Reflections on Prejudice from Viscera

Like our reflection on Jonathan Strange and Mr. Norrell, Viscera got me thinking. This year, I resolved to read 18 books to get myself back into the habit of reading regularly. 8 months into this experiment, I feel like atrophied mental muscles are finally regaining their strength. While I cannot promise that every book review will prompt a reflection, two points makes a line, and two articles makes a category and tag. 

In Viscera, nothing is what it seems. Every development and new character reminds us that the outward package does not define inner reality.

Reader beware, here there be spoilers. 

Viscera reinforces the theme to not judge a book by its cover consistently, and thoroughly. A quick roll call: 

  • There are several trans characters. 
  • The cute rag doll is a murderous marionette. 
  •  The horrifying zombie bear is a friendly butler. 
  • The eviscerated victim from the opening scene is perfectly fine. She’s immortal. Also, far from an unnamed side-character, she’s a major protagonist. 
  • The apparently young woman is incredibly old. See above. 
  • The tribe of necromancers is the most stable family environment we see. 
  • The largest city, with the highest walls, is built on a shaky foundation, making it precipitously fragile despite its apparent solidity. 
  • The mad woman is the most cunning planner.
  • The mysterious forest witch is more of a scientist than a practitioner of the arcane. She accomplishes the fantastic by surgically manipulating nerves.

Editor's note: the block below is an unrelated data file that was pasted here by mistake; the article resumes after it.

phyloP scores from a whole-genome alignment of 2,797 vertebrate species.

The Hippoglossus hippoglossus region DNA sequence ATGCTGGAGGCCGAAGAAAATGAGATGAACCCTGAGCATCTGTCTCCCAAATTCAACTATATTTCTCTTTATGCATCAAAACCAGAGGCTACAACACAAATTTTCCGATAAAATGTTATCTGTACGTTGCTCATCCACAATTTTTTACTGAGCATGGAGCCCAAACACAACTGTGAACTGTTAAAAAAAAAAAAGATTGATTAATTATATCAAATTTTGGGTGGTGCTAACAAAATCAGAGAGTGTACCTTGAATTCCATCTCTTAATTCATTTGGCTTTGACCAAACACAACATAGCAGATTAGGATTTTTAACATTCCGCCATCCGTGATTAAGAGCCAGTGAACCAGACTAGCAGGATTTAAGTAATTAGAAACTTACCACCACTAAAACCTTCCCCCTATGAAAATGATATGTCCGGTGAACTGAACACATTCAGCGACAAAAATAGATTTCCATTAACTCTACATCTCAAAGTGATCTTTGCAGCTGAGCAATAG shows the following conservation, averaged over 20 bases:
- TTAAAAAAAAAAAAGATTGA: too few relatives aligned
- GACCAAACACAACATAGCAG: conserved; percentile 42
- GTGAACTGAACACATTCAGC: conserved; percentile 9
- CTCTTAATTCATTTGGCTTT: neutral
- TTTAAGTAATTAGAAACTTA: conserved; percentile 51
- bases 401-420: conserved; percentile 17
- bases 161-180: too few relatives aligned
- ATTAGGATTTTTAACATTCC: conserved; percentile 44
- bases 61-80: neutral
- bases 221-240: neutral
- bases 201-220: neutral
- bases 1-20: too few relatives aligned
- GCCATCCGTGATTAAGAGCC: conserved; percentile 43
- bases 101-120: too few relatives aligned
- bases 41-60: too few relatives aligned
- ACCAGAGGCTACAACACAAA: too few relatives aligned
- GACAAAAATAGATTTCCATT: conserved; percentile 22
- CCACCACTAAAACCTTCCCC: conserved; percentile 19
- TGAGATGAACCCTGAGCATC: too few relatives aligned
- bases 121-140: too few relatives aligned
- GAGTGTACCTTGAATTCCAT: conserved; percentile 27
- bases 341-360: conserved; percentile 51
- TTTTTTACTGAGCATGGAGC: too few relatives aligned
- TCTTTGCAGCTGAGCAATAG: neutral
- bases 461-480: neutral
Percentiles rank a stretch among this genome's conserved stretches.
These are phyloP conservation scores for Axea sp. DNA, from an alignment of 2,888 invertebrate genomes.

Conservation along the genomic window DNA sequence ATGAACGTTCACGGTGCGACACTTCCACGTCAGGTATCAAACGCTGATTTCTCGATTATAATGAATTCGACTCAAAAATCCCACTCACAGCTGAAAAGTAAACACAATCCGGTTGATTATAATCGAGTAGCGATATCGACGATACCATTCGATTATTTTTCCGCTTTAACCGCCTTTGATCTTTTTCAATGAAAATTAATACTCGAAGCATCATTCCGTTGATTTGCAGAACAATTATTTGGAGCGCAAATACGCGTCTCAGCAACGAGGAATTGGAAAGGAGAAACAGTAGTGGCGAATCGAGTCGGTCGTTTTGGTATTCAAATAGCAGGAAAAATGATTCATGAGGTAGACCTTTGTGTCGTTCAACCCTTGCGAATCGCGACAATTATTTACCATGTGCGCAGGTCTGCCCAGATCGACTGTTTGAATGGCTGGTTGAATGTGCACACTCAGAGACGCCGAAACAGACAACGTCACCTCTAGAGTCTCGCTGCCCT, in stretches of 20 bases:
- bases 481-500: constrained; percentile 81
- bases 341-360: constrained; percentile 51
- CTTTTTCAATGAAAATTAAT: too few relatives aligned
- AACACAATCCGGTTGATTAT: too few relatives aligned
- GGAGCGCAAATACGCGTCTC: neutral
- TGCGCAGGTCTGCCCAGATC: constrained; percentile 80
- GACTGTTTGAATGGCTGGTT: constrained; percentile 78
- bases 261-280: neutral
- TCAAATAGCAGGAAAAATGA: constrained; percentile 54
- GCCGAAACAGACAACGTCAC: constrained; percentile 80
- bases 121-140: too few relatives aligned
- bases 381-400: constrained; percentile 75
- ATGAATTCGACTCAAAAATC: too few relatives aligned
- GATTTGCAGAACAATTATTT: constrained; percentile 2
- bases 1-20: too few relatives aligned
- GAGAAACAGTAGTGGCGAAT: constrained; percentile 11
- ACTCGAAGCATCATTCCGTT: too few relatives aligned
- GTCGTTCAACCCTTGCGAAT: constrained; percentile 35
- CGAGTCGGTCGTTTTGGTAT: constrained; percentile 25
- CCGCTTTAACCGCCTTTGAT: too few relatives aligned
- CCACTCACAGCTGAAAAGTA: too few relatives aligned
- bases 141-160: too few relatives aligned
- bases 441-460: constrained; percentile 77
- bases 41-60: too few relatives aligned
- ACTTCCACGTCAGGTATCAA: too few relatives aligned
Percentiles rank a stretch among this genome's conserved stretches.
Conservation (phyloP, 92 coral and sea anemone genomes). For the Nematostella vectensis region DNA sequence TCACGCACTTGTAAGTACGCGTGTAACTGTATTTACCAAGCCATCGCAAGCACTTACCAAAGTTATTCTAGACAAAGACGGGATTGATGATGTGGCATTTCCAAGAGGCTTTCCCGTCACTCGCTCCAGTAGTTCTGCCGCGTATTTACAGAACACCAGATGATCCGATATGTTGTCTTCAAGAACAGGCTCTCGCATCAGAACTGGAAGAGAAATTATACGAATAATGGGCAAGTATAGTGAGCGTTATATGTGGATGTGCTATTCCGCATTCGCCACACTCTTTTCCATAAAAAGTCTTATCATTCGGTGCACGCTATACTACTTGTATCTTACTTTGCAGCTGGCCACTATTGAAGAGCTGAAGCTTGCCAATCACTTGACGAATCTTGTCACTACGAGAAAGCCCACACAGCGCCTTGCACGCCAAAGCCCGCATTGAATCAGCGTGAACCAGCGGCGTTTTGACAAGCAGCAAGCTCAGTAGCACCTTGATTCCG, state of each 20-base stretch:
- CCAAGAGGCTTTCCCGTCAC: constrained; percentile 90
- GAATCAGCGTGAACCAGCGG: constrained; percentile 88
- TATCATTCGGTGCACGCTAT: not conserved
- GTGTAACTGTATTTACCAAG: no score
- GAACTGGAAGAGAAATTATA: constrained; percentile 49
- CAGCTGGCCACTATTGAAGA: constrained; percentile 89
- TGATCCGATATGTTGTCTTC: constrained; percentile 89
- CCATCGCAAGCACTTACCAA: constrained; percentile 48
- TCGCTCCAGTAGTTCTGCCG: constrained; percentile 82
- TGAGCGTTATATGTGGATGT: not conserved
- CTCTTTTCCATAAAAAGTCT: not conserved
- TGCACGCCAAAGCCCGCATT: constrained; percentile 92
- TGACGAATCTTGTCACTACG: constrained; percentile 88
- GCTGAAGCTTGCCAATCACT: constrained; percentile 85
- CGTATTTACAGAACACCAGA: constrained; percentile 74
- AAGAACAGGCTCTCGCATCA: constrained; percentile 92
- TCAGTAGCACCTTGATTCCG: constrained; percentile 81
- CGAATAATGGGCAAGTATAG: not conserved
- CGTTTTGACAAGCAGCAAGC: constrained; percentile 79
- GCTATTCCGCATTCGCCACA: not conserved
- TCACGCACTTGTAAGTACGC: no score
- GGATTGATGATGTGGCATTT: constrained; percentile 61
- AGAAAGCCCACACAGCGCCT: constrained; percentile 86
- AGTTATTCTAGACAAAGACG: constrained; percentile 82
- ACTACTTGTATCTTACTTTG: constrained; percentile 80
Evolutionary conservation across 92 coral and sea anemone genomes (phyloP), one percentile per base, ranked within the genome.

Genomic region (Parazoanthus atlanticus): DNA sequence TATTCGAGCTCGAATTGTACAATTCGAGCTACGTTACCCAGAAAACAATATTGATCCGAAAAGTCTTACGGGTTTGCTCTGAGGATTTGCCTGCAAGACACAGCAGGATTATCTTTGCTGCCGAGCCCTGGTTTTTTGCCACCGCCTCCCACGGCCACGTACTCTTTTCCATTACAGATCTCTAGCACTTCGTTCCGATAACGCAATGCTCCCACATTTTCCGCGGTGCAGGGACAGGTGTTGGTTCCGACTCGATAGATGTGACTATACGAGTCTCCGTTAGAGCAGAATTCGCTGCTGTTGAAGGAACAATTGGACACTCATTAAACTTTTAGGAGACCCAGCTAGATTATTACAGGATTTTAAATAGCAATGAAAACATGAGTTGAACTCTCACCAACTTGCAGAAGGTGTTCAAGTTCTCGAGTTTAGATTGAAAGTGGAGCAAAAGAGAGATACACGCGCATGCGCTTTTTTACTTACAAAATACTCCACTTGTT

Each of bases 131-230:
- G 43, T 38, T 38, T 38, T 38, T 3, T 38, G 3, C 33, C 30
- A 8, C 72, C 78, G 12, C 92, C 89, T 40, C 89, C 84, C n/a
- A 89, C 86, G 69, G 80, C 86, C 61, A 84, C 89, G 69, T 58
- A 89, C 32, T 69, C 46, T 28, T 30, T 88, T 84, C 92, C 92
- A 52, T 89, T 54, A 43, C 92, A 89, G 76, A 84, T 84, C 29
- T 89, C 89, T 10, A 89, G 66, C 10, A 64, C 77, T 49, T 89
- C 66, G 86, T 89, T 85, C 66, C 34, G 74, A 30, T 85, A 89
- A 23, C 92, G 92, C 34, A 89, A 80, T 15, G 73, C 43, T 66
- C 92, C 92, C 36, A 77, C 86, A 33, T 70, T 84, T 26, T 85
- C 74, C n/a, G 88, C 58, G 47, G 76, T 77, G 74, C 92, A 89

• Related, the magical outcome of nerve manipulation reinforces the theme that anything can change.  

We’re told all our lives to judge people by their conduct and their character rather than their outward appearance. That seems self-evident. We all want that standard applied to ourselves. Why do we need this gospel of non-judgement preached to us? There is something inside us that gravitates towards shiny packaging.

In case we’re tempted to say that knee-jerk unconscious bias does not have real-world consequences, let’s look at the impact of surface judgements on the job market. If you’re into research, follow the links and educate yourself. 

As recently as 2015, black men still earn about 75% the income of white men, black women, about 62%. Over the last 20 years, women continue to bring about home about 81% earnings compared to men. Regardless of race or gender, age eventually catches up to everybody. Job applicants under 40 are 68% more likely to get hired for the same position, and 56% of US workers over 50 will lose a long-term job before they are ready to retire. Only 10% ever reach the same income level again. 

Race, gender, and age disparities are well-documented and are hot topics. Regardless of those statuses, there is evidence that our society also places a premium price tag on height and attractiveness. Attractive people are more likely to get hired in the first place – 17% for men, and 24% for women. After landing the job, traditionally beautiful people earn 10-to-15% more. People who are over 6 feet tall earn  $166,000 more during a 30-year career compared to people under 5 feet 6 inches. 

Sadly, these disparities exist despite long-standing laws designed to even the odds. We live in an era where there is no excuse for allowing bias, intentional or otherwise, to steer our decisions. Who do you befriend? Where do you shop? If you’re in a hiring position who do you call in for interviews, and who do you ultimately hire and promote? 

Stories like Viscera remind us that we can take nothing for granted – judge people by their actions, not their outward appearance. Not only can people surprise you – they almost certainly will. 


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